Over 80% of property managers think they communicate well with their renters, but fewer than 40% of residents agree. This shows that, if you have complaints about what a property manager is doing, you are neither alone nor should you hold your tongue.
But, how do you go about presenting a concern to your property manager, or if they ignore it how do you escalate the issue?
Below, this article will illuminate how to file a complaint against a property management company. Through reading this post, you should be able to plan how to handle any issues that come up through your dealings with property managers. So, if that is an issue you are dealing with, read on.
How to File a Complaint Against a Property Management Company
The complaint filing process is not complex, although it may take some time.
There are many different steps that you can take to make a complaint against such a company. You do not need to perform them in the following order, but we recommend that you contact the company involved first. This will show that you intend to resolve the issue amicably should it go any further.
- Write a letter of complaint to the property manager in question
- Contact the Department of Housing and Urban Development (HUD)
- Contact the Better Business Bureau (BBB)
- Contact your local city
- In extreme cases, file a lawsuit
Any company in residential real estate should consider any complaint that you send them. After this, at the very least, they should respond with a message in some form or another.
There is a chance that you are not comfortable with contacting the property management company themselves. Reasons for this may include legal issues or personal safety. If this is the case, you can of course escalate faster.
You can find more information on each of the above steps to file a complaint below.
How to Write a Complaint Letter to Property Management
The first thing that we suggest you do in most cases is to write a direct letter to the property management company. If you have not done this and there is no impediment, you should do so. You may find that their failure is not due to malicious action but a lack of communication between you and them.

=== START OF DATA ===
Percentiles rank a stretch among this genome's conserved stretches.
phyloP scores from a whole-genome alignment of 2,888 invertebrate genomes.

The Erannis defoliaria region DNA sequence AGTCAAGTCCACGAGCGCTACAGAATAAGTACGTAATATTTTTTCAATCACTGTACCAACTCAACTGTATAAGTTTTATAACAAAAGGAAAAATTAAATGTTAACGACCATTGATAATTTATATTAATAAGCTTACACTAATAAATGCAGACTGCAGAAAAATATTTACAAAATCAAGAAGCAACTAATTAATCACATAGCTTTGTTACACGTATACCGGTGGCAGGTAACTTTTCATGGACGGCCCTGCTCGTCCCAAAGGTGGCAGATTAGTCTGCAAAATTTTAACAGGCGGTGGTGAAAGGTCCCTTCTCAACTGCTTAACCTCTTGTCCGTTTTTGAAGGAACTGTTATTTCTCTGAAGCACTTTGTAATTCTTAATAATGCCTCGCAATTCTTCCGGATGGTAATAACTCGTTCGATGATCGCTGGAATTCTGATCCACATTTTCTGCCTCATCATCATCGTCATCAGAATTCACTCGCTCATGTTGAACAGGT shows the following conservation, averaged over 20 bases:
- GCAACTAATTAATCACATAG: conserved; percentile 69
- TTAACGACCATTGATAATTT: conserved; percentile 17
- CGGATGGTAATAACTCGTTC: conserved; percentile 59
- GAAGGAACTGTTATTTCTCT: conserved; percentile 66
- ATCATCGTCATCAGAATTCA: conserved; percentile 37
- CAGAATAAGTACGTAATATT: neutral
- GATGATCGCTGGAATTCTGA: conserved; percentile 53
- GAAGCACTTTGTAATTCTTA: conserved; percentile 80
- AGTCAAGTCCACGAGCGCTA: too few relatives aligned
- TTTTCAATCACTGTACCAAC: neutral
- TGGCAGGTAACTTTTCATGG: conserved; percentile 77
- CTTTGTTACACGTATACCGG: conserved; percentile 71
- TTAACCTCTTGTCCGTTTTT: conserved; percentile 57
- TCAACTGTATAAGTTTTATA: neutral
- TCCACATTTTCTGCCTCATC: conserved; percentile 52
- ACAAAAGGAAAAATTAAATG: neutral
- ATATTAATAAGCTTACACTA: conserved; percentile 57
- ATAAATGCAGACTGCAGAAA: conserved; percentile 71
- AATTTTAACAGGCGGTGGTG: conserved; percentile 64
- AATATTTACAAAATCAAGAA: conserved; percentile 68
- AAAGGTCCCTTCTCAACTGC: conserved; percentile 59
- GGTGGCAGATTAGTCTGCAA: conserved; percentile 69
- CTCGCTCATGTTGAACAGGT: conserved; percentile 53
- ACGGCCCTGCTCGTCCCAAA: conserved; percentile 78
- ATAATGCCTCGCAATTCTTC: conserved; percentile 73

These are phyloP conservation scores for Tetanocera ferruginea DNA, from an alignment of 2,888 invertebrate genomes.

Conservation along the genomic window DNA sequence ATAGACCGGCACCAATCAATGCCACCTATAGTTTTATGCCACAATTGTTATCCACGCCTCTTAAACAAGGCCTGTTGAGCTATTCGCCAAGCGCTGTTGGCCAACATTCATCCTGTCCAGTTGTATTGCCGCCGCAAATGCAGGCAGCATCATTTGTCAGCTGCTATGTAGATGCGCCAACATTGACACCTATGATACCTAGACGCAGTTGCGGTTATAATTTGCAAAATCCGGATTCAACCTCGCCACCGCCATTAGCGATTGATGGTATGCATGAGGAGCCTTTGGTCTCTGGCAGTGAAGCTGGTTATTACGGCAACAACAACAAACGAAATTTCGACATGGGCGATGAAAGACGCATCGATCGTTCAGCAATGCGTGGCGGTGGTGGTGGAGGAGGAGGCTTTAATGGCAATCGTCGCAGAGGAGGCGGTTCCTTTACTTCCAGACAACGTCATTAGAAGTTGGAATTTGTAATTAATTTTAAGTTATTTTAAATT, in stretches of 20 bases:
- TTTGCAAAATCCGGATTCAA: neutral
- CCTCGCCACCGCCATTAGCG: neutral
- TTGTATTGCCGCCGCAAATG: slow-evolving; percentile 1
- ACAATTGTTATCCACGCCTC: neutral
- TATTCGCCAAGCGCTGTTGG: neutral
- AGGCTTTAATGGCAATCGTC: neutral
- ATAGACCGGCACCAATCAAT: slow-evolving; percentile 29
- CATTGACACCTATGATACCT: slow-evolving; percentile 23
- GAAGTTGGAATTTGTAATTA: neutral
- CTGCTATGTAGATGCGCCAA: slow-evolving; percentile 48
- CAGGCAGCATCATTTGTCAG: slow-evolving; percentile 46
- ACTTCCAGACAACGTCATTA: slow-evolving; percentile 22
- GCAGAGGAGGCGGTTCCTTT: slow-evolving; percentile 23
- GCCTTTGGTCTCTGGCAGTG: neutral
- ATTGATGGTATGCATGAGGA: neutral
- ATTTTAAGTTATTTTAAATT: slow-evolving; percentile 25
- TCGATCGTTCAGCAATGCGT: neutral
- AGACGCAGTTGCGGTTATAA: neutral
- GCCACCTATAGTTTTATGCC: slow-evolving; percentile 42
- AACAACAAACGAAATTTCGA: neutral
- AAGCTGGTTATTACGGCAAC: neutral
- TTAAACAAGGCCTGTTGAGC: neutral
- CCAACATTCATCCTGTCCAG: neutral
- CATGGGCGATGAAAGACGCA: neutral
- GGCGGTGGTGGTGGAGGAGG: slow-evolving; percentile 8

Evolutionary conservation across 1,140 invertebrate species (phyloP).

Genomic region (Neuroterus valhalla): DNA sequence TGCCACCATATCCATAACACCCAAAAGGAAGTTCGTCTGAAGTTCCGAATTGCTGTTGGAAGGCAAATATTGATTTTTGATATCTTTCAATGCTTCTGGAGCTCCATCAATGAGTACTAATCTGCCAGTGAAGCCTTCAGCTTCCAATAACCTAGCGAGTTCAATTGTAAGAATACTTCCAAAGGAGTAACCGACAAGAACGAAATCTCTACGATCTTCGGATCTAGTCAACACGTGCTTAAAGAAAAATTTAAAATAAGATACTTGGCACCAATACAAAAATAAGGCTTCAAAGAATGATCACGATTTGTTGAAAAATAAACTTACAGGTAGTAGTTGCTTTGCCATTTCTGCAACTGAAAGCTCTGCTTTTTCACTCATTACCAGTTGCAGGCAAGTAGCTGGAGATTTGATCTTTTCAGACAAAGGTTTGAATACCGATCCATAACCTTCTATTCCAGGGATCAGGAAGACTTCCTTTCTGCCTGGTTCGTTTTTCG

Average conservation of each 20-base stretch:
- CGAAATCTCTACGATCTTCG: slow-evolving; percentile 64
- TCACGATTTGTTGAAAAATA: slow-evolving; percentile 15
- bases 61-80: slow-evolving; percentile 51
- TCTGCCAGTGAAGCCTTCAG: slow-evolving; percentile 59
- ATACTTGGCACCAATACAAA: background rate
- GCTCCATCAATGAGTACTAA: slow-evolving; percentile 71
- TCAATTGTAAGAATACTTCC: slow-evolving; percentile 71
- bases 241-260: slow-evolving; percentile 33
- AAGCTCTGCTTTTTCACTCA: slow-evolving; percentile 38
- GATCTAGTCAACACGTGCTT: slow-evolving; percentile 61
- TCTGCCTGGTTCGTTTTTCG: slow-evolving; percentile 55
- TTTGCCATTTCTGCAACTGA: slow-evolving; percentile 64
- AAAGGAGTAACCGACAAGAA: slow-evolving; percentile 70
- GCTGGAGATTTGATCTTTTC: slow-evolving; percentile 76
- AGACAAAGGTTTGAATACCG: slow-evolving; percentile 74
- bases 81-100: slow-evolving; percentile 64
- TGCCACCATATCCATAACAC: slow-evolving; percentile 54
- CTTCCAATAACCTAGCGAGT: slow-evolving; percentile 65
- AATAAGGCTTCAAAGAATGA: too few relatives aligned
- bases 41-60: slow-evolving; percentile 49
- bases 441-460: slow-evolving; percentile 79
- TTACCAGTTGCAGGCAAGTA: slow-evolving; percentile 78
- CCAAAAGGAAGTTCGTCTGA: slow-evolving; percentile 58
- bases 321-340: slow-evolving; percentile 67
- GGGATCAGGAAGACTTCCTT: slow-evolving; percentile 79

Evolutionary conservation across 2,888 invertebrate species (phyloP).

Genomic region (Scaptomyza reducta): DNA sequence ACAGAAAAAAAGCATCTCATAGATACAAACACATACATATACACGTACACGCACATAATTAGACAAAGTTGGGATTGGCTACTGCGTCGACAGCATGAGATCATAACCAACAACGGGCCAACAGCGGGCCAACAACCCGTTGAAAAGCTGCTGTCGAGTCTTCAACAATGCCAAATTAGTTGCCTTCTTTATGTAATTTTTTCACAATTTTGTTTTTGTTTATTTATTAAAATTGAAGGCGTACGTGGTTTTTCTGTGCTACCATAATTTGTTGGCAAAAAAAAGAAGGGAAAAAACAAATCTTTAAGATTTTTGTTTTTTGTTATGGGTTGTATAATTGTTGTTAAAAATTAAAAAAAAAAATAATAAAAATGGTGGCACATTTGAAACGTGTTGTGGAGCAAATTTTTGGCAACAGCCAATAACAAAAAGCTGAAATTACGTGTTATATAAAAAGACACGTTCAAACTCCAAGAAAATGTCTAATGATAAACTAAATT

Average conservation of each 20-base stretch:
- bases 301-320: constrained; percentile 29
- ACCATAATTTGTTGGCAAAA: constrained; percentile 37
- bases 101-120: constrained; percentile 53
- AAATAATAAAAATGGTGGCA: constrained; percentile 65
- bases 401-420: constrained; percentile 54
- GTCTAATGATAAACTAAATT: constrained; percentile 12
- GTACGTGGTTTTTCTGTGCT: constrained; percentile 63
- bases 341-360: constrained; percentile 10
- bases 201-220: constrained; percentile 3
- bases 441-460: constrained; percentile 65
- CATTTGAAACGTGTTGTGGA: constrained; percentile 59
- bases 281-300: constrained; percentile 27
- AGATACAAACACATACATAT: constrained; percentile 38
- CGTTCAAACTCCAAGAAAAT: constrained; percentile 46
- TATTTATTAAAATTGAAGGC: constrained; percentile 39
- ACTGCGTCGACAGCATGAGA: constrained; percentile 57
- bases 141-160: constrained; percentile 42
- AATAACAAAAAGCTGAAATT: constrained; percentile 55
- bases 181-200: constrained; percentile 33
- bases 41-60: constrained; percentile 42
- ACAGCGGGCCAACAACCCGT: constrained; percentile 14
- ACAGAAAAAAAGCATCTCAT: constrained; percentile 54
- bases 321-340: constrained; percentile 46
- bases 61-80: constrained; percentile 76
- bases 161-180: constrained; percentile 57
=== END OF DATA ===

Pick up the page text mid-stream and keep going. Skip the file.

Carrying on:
This may not always guarantee that they act fast after this. After all, you are one tenant of many who may all have issues that need resolution. Although, they should at least confirm receipt of any complaint that you send them before they move forward with it at a future time.
Any good complaint letter will not only detail the situation as it is currently but will provide useful context and remove extra fluff. We would suggest that you break down every step you wish to communicate in bullet point form.
If the company then ignores your complaint, then you might start to consider it to be negligence. You should take the issue further.
Contacting the Department of Housing and Urban Development (HUD)
The HUD acts as oversight for any issues related to housing, house ownership, and property renting. This includes a complaint about property management that you might have. They act as arbitrators when necessary and can resolve issues brought to them.
If you file a report with them, they will do their best to investigate the issue in question. Should they deem it worth investigating, they will do so and you may hear of the results. Although, circumstances may dictate that you do not receive a full report from them.
Issues that the Department of Housing and Urban Development handles include:
- A property manager not paying out security deposits
- Dangers to a tenant’s health
- Discrimination based on protected statuses
- Ongoing maintenance issues
- Problems with professional management
- Safety concerns
Contacting the Better Business Bureau (BBB)
The BBB is an independent organization that assesses and rates businesses across the country. If anyone has an issue with a business, including a property manager, they are likely to want to hear about it.
Many companies care a great deal about their BBB rating, as it affects how both competitors and partners view them. For this reason, they are likely to pay attention if a complaint is made about them to this organization.
Contacting the City
Washington DC is a city comprised of many departments. Many of these could help you with investigating any issue that your property manager is creating.
The city’s website has many links to report issues with how your property manager is handling your home. Examples include:
- Reporting unlawful actions by your landlord
- Reporting that your living conditions are not safe for habitation
- Reporting that you are being discriminated against
Discrimination includes if a landlord doesn’t accept housing vouchers. It is also discriminatory if they restrict access to specific services or programs.
The city takes a property manager’s responsibilities very seriously. They will start an investigation if you raise concerns with them.
Filing a Lawsuit
If you report a property manager, there is a chance that the issue is not resolved to your satisfaction. If that is the case, you can always consider filing a lawsuit with your property manager or anyone else involved.
We cannot offer you advice on how to do this and instead would recommend that you contact a competent attorney. They should be able to run you through the filing process as well as discuss how they can help you and what that would cost.
You should now have a much better idea of how to file a complaint against a property management company without a hassle. Wouldn’t it be better if you had a property manager you never needed to complain about, who would act with professional candor? Lucky for you, Nomadic Real Estate provides just that.
Our people can talk to you about what we can offer to provide you with a professional property management service. All you need to do is contact us. So, give us a call today and we can discuss what we can do for you.